Itzel Blankenship July 4, 2020 Anatomy
Anatomists take two general approaches to the study of the body’s structures: regional and systemic. Regional anatomy is the study of the interrelationships of all of the structures in a specific body region, such as the abdomen. Studying regional anatomy helps us appreciate the interrelationships of body structures, such as how muscles, nerves, blood vessels, and other structures work together to serve a particular body region. In contrast, systemic anatomy is the study of the structures that make up a discrete body system—that is, a group of structures that work together to perform a unique body function. For example, a systemic anatomical study of the muscular system would consider all of the skeletal muscles of the body.
Owing to church prohibitions against dissection, European medicine in the Middle Ages relied upon Galen’s mixture of fact and fancy rather than on direct observation for its anatomical knowledge, though some dissections were authorized for teaching purposes. In the early 16th century, the artist Leonardo da Vinci undertook his own dissections, and his beautiful and accurate anatomical drawings cleared the way for Flemish physician Andreas Vesalius to “restore” the science of anatomy with his monumental De humani corporis fabrica libri septem (1543; “The Seven Books on the Structure of the Human Body”), which was the first comprehensive and illustrated textbook of anatomy. As a professor at the University of Padua, Vesalius encouraged younger scientists to accept traditional anatomy only after verifying it themselves, and this more critical and questioning attitude broke Galen’s authority and placed anatomy on a firm foundation of observed fact and demonstration.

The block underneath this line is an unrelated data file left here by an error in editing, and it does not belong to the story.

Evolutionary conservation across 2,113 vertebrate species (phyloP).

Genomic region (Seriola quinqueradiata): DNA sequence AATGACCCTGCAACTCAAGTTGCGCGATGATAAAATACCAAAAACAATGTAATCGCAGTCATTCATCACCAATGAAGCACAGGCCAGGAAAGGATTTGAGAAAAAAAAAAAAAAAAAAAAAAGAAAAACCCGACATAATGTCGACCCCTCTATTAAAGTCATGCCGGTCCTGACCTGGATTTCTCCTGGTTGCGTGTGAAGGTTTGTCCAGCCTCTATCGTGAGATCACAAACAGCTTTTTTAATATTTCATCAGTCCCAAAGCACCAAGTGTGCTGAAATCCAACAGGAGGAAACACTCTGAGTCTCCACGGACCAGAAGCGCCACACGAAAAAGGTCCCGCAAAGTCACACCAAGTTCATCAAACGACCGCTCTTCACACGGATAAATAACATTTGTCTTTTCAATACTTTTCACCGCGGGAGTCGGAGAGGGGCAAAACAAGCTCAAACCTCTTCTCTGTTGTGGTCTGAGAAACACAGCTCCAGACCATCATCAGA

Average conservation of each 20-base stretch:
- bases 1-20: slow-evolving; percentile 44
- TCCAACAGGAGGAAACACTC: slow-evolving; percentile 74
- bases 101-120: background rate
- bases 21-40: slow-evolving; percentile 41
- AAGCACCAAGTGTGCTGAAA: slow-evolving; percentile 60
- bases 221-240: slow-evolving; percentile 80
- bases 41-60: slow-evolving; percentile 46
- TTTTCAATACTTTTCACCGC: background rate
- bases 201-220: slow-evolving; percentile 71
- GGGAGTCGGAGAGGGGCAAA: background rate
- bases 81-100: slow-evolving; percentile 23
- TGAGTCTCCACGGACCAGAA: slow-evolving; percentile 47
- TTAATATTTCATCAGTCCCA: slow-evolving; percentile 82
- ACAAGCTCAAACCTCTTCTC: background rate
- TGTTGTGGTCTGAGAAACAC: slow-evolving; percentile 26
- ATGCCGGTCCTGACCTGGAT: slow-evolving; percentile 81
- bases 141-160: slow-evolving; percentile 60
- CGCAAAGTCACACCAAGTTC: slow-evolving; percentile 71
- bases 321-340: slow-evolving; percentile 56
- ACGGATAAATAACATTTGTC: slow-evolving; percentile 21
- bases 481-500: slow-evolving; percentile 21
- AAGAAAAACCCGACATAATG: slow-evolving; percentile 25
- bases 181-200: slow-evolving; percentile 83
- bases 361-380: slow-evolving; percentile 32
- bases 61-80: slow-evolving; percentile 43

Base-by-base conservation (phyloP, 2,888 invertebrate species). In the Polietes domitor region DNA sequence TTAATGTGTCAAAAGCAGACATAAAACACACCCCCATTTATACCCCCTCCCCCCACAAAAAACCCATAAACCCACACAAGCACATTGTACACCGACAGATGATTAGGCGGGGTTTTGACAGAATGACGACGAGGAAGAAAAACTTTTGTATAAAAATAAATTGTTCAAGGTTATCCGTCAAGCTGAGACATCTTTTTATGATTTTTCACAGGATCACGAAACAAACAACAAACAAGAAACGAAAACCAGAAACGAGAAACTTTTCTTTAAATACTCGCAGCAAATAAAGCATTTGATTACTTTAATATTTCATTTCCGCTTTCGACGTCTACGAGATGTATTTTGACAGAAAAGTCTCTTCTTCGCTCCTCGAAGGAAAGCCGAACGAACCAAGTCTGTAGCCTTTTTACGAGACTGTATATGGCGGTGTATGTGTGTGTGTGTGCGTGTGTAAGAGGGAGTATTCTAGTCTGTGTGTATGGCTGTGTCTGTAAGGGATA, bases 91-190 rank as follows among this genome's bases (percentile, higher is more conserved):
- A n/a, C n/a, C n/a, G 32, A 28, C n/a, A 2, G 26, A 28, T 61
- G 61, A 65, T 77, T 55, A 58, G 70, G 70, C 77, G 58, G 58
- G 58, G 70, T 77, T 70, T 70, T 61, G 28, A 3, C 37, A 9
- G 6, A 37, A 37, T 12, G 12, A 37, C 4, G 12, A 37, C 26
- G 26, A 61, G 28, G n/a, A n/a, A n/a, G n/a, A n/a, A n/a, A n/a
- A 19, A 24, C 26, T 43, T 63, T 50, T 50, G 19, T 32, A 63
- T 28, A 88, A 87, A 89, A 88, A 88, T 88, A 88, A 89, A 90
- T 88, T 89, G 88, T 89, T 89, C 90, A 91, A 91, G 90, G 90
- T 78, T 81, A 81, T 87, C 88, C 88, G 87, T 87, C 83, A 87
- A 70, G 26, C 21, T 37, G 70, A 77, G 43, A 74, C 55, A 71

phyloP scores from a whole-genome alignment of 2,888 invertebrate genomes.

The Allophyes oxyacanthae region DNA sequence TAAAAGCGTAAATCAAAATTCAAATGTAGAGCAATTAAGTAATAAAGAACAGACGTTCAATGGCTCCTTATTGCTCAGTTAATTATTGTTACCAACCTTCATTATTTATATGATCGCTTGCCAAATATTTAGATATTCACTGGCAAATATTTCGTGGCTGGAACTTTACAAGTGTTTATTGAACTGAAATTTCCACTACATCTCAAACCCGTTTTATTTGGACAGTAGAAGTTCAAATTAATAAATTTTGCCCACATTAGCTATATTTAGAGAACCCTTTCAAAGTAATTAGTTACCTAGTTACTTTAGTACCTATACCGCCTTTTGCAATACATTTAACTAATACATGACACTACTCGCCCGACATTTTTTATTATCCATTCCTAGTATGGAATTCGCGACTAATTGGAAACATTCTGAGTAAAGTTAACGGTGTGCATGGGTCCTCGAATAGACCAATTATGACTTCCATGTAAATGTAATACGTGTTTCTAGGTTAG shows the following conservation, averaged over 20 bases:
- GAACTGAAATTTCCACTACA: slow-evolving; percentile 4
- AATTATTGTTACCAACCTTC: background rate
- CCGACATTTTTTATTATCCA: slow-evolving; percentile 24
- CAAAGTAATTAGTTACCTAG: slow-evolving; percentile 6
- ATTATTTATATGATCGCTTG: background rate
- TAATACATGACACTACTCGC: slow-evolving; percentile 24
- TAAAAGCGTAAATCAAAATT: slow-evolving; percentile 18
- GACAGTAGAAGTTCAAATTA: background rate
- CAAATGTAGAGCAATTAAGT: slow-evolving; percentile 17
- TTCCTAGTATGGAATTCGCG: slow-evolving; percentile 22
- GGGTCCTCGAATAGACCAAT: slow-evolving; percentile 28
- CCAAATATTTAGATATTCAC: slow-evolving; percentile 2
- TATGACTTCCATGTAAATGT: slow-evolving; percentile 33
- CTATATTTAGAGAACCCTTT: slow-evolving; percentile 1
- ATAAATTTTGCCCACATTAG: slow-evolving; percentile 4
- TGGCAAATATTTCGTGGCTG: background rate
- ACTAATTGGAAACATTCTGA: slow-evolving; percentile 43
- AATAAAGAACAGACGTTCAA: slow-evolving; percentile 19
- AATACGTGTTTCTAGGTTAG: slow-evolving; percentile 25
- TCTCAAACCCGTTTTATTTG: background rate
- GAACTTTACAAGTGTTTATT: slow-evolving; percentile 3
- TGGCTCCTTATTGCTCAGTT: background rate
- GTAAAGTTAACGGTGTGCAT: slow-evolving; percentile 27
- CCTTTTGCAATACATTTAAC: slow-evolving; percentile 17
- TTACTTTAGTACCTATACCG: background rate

The leftover materials (stool) then move on to the large intestine where it transforms from liquid to solid, as water is removed. Finally, it gets pushed into the rectum, ready to be eliminated from the body.Every human being, tissues, human body parts and the organ systems are made up of cells- the fundamental unit of life. Anatomy is the science of understanding the structure and the parts of living organisms. Physiology, on the other hand, deals with the internal mechanisms and the processes that work towards sustaining life.
Comparative anatomy, the other major subdivision of the field, compares similar body structures in different species of animals in order to understand the adaptive changes they have undergone in the course of evolution.
Humans have evolved separately from other animals, but since we share a distant common ancestor, we mostly have a body plan that is similar to other organisms, with just the muscles and bones in different proportions.
From Vesalius’s exact descriptions of the skeleton, muscles, blood vessels, nervous system, and digestive tract, his successors in Padua progressed to studies of the digestive glands and the urinary and reproductive systems. Hieronymus Fabricius, Gabriello Fallopius, and Bartolomeo Eustachio were among the most important Italian anatomists, and their detailed studies led to fundamental progress in the related field of physiology. William Harvey’s discovery of the circulation of the blood, for instance, was based partly on Fabricius’s detailed descriptions of the venous valves.
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